The most important element of practical rifle shooting can be summed up in one sentence: You have to know where your rifle shoots.
This truism was illustrated for me a few weeks ago at the Tidewater 3-gun match. Somehow, between the Topton team match and Tidewater, the zero on my rifle shifted about 3MOA low and left. Normally I can blow through 200-yard Flash Targets with barely a care, but Sunday I was missing them left and right. Well, mostly left…
Anyhow, this is a problem I see quite a bit. A lot of shooters never have the chance to shoot a carbine out past 50 yards, and these are the shooters who struggle mighty with 200-plus-yard steel. They don’t know where their rifle shoots.
So, whenever I get a new rifle or a new load, I like to run a dope table for it. It’s easy to do, and it will save you a lot of heartache and dropped point on those long range stages.
You’ll need your rifle, ammo, a place to shoot (at least 100 yards, and 300+ is even better), and a stack of targets. You don’t need to go all crazy elaborate with the targets – I use 3×5″ index cards stapled to sheets of scrap cardboard.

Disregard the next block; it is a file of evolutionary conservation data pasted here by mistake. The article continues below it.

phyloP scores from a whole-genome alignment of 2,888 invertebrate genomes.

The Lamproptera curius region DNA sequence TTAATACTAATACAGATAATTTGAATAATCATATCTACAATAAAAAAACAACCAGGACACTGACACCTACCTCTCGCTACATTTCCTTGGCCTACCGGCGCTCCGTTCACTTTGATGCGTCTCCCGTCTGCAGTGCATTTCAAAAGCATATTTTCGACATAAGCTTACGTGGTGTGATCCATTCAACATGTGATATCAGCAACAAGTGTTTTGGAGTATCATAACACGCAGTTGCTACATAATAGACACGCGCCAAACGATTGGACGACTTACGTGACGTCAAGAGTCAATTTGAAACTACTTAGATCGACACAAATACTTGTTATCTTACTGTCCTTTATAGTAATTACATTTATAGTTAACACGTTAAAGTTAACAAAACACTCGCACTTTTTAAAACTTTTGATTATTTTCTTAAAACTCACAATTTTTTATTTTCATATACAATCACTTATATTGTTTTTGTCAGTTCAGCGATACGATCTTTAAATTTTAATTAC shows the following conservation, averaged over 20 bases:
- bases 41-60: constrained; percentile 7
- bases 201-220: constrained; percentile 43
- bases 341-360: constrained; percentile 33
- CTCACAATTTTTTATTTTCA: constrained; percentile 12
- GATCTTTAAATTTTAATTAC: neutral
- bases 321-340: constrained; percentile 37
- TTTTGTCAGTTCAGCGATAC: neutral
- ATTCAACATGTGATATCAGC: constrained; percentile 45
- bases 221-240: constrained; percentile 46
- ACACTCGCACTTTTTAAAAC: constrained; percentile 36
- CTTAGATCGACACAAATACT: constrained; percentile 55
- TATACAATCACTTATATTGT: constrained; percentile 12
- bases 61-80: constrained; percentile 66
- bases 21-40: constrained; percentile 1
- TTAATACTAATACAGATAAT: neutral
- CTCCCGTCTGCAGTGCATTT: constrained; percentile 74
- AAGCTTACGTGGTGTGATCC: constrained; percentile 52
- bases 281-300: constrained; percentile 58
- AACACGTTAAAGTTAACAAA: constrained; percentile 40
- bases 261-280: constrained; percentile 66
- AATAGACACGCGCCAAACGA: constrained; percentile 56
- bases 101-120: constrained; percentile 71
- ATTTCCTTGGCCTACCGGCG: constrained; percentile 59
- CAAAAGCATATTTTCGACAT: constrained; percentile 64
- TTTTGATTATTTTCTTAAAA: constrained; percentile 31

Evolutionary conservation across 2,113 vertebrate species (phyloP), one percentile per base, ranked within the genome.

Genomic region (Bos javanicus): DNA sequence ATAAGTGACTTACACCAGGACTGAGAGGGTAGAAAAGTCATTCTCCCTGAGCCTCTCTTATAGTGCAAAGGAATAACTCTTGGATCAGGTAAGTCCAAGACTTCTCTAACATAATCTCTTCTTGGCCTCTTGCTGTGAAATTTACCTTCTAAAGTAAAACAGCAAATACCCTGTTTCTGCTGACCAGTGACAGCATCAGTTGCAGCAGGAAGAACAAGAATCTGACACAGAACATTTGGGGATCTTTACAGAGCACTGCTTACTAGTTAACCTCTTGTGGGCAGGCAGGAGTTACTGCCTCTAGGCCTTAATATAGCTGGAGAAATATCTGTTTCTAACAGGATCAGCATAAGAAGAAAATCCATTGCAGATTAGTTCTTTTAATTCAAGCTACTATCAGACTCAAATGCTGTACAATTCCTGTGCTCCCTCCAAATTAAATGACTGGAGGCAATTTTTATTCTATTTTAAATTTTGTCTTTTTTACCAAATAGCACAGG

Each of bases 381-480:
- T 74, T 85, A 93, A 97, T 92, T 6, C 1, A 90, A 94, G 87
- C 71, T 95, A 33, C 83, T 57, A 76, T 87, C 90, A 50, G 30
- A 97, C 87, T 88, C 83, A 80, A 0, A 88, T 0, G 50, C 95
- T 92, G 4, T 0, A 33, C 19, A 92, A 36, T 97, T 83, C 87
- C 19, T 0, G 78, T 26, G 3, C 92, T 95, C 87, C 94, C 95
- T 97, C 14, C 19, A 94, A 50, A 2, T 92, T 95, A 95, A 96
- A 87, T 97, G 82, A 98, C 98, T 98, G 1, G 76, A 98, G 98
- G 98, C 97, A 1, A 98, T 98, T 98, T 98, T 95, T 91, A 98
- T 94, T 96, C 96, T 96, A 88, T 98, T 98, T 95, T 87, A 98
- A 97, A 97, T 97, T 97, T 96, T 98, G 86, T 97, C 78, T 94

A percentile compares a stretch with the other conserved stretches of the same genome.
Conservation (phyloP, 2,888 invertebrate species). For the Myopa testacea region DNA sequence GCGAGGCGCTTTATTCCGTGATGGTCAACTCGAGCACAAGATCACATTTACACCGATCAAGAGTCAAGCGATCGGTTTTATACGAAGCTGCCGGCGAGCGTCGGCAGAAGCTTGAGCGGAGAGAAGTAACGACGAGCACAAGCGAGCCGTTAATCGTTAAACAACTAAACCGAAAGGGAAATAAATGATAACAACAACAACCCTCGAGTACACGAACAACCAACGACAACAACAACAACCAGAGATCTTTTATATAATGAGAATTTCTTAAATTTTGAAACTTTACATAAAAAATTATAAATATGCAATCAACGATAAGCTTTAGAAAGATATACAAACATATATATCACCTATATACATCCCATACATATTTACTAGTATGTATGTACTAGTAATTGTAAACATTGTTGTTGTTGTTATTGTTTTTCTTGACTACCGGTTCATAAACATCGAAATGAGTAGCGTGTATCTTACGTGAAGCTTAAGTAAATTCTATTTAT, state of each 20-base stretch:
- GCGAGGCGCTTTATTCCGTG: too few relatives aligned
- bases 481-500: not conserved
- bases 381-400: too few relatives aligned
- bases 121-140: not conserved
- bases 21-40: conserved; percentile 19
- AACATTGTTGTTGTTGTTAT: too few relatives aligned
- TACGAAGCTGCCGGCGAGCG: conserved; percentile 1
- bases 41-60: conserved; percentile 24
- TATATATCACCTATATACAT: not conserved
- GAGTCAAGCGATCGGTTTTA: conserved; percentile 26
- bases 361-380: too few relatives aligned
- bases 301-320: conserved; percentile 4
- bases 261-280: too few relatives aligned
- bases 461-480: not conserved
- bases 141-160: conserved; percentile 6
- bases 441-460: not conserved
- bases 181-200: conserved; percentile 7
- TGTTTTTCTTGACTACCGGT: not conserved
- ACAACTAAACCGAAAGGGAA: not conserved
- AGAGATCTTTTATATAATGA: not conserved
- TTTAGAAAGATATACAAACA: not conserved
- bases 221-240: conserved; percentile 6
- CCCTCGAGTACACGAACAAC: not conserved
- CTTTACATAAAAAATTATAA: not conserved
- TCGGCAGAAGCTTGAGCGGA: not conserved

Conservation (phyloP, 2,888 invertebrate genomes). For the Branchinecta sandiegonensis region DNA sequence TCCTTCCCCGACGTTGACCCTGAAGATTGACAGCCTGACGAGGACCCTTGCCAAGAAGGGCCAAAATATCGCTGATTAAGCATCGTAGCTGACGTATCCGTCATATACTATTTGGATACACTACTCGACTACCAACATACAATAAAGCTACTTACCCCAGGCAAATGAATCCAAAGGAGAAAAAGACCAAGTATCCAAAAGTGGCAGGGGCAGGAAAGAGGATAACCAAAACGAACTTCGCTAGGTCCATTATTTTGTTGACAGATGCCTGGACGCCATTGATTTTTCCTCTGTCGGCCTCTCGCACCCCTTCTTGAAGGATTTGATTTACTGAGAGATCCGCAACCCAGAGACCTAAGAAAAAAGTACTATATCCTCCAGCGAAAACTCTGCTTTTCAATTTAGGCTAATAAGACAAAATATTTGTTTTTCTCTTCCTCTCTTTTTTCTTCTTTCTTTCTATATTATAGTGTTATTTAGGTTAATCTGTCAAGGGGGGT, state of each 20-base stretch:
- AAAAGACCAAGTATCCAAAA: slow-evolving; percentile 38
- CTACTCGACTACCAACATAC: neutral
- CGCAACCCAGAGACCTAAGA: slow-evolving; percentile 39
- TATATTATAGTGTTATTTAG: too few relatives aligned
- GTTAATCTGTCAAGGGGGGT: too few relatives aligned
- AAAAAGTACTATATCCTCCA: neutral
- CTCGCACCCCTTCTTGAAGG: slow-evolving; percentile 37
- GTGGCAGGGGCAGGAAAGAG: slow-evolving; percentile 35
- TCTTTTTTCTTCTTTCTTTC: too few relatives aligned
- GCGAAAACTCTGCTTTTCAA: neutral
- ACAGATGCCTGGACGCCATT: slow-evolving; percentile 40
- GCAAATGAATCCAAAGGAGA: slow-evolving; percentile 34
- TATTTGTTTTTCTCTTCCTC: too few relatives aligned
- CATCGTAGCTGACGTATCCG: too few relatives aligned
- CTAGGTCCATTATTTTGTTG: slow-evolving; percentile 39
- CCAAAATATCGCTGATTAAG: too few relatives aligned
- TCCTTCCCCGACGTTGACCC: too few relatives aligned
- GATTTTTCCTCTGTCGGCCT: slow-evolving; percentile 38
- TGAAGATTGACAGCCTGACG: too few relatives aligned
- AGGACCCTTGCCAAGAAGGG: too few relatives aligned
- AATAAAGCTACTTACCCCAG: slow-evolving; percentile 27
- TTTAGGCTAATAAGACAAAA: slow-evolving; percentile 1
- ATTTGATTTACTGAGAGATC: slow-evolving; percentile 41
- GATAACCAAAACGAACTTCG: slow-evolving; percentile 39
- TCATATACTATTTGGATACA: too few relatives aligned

First things first, throw a target up at your preferred zero distance. I zero my 3gun rifle at 100 yards, and my defensive rifle at 50. Shoot at least a 3-round group, adjust your sights as appropriate, and repeat. I prefer to do all my zeroing from supported prone, but there’s probably nothing wrong with establishing your zero from the bench. Just don’t make a habit of it, and be sure to wash your hands afterwards. 😉
Okay, now you have a zeroed rifle. Now it’s time to figure out your holdover at some different distances, from different positions. I do this by shooting 10-round groups at different distances. The distances that you shoot at are up to you and your type of shooting, but some suggestions are in the table below:
- Prone – 50, 100, 150, 200, 300, and 400 yards.
- Standing – 15, 25, 50, 75, and 100 yards. I’d stretch it out to 150-200, except that I just can’t hold an offhand group that far out…
- Supported offhand: 50, 75, 100, 150, and 200 yards. I use a VTAC barricade or something similar as a rest.
- Rollover prone/reverse rollover prone: 25, 50, and 100 yards.
For a given position, I set up a target at each distance and shoot the groups in a single string. Then I measure the holdover/hold-off and note it in my shooting journal. I frequently shoot different positions on different practice days, as a warm-up – prone one day, offhand the next, etc.
That’s the end goal of the zeroing process – to collect enough data that you’ll know exactly where to hold to hit a given target, no matter the circumstances or conditions. Once you have that, you’re one step closer to mastery.